When COVID-19 initially forced our office to start working from home, I was thrilled. I was assuming it would be a nice three-month vacation, and then everything would go back to the way it used to be. I was excited to have the ability to do the parenting tasks that I rarely had the ability to do prior such as, eating breakfast with my children and dropping them off at school. Once we began to realize the severity of the pandemic, those parenting tasks that I longed for, quickly became harder to fit into my day to day though I was continuing to work from home. People had to adjust to full time work from home while also trying to be a present parent. Work slowly began starting earlier and ending later, then it started creeping into those precious weekend days. A good friend of mine joked on a Zoom call, “it is no longer work from home, it is living at work.”
Even though it felt quite isolating, I was not alone in this phenomenon. According to a study done by staffing firm Robert Half, nearly 70% of professionals who transitioned to remote work because of COVID, say they now work on the weekends, and 45% say they regularly work more hours during the week than they did before the pandemic happened. The survey also found that working parents were more likely to work weekends and more than eight hours per day than those without children. As employees are still having to navigate the challenge of working from home, it's more important than ever for managers and leaders within organizations to practice empathy, and lead by example.
Empathy is the ability to understand and share the feelings of another. The more I try to learn about empathy, the more I realize that, although it comes more naturally to some leaders as opposed to others, that empathy is a trait that can be learned and taught throughout an organization. Here are a few tips I have learned during my time in leadership roles to help become more empathetic in the workplace.
In my opinion, listening is the best way to practice empathy. It is important to practice being present and intently listening, not just asking your subordinate a question and then quickly proceed thinking about your personal to-do list for the day. Having a genuine interest and asking about a family member or loved one really shows your team that you care. I have a calendar that I like to use specifically for personal information of friends and business acquaintances. It means a lot to someone when you send them a quick email wishing them a "happy birthday" or "happy anniversary", and it takes less than one minute from your day. Another tip is to practice looking for other non-verbal body language and if something seems wrong, acknowledge it. This Global Pandemic has put a lot of new stress on people, and it's more important than ever before to focus on our mental health, and simply ask, "how are you doing?".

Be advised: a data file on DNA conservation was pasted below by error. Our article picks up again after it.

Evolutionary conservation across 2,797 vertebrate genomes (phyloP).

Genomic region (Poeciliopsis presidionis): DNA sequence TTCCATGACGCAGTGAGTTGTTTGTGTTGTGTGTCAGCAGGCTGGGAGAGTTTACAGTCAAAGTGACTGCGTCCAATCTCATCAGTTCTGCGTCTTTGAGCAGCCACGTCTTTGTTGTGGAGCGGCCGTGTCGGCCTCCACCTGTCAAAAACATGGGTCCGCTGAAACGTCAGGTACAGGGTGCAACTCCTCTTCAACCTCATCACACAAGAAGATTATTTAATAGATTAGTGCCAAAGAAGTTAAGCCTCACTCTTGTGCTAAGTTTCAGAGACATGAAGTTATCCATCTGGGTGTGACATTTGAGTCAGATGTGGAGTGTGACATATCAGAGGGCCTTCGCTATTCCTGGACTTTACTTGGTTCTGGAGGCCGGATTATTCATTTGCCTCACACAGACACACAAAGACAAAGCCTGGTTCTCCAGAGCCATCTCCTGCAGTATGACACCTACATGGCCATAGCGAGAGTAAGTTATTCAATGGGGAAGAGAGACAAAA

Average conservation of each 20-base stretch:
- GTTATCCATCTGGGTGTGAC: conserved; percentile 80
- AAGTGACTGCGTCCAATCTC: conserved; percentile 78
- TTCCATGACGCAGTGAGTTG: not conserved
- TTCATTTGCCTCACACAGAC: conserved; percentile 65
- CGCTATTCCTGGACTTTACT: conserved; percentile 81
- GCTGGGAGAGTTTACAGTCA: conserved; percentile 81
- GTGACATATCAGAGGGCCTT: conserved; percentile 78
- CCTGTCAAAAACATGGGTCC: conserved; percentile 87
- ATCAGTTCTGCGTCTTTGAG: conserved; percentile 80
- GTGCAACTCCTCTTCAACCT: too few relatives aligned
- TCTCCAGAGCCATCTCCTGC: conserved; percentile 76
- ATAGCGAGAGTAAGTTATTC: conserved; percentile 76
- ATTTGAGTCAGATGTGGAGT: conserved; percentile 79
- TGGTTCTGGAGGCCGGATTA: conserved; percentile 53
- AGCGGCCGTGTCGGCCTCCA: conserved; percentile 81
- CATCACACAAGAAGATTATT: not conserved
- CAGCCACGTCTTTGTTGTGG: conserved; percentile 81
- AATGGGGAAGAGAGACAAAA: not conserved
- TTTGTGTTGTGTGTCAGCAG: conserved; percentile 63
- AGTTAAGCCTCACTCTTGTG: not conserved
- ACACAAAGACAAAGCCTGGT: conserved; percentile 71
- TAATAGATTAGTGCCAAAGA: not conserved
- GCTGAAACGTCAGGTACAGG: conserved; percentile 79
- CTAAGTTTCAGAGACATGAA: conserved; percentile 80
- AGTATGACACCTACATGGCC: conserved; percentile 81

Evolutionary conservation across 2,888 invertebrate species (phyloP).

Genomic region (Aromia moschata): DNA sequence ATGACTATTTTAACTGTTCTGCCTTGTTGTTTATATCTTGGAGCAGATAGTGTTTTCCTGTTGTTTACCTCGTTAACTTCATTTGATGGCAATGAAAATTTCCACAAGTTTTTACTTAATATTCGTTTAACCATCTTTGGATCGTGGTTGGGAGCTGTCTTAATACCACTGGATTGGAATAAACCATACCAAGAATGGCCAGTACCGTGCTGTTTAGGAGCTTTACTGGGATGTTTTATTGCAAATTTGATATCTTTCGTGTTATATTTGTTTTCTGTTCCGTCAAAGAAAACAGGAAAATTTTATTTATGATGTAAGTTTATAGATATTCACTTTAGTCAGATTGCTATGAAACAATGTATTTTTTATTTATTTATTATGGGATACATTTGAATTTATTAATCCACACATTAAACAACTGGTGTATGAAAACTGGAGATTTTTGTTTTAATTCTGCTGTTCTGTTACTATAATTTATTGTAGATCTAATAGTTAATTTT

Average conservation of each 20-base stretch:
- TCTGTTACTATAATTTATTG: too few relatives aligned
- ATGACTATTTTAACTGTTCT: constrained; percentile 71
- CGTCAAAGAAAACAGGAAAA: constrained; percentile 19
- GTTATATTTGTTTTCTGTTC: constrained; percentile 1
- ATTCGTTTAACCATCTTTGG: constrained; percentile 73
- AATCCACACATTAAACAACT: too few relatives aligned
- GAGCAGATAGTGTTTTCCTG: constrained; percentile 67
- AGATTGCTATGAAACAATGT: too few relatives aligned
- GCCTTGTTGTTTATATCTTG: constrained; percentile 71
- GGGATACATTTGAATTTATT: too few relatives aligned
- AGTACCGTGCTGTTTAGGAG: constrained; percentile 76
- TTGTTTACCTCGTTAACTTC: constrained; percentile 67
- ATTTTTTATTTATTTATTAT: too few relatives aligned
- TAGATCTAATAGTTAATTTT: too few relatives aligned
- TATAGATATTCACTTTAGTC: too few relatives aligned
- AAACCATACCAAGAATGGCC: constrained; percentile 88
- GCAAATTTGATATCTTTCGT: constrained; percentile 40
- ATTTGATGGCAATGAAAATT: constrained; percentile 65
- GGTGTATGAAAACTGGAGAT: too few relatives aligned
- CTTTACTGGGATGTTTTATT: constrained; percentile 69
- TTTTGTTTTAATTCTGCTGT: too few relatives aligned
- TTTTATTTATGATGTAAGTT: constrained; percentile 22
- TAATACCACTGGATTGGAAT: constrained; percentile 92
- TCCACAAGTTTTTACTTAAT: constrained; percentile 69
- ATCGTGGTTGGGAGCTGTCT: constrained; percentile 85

As a leader or manager, it’s important to involve your team in the decision-making process. Having everyone on the team provide input really gives them ownership in the final decision. It also allows your team to provide real time feedback on how they would be affected if the decision was put into place. When I was in the military, the best leaders would walk through their decision-making processes with the entire unit. This showed us their thinking and the rationale behind the process and really helped us have ownership with the decisions that were made. Oftentimes as a leader, you are put in a situation you know nothing about. Don’t assume you know the answer, find the right people who can give you actual feedback. As many of the schools started shutting down and moving to 100% virtual, a lot of that burden was placed on working parents who were trying to juggle both work and their children’s school day. If you are a manager or a leader of a company, but have no children, then this would be somewhat foreign to you. Reaching out and asking working parents about what you could do better to help them alleviate that stress would be very beneficial to the organization.
While this could be an entire blog post on its own, I believe the hybrid work schedule is here to stay for good. The nature of the hybrid schedule allows for flexibility in the workplace and can really drive retention if the company does it correctly. My rule of thumb is that if an employee needs to adjust their work hours to fulfill another commitment, be flexible. As a leader, it's often difficult to give up control of people's normal 9-5 workday, but as an empathetic leader, you realize that there is no one solution that fits every employee. Sometimes the best solution for them is not the best solution for you. Give the employee a chance to show that they will get their work done, and they might surprise you.
While these are just a few high-level tips on bringing empathy into the workplace, any leader can use them as a great starting point. As we have all heard many times over, these are unprecedented times. It is safe to assume, almost everyone you encounter on a given day is going through something stressful or upsetting. It is more important than ever for people to show each other empathy. Although this doesn’t come naturally to everyone, with practice and patience it’s a muscle that can be built up over time and benefit, not only yourself, but everyone around you as well.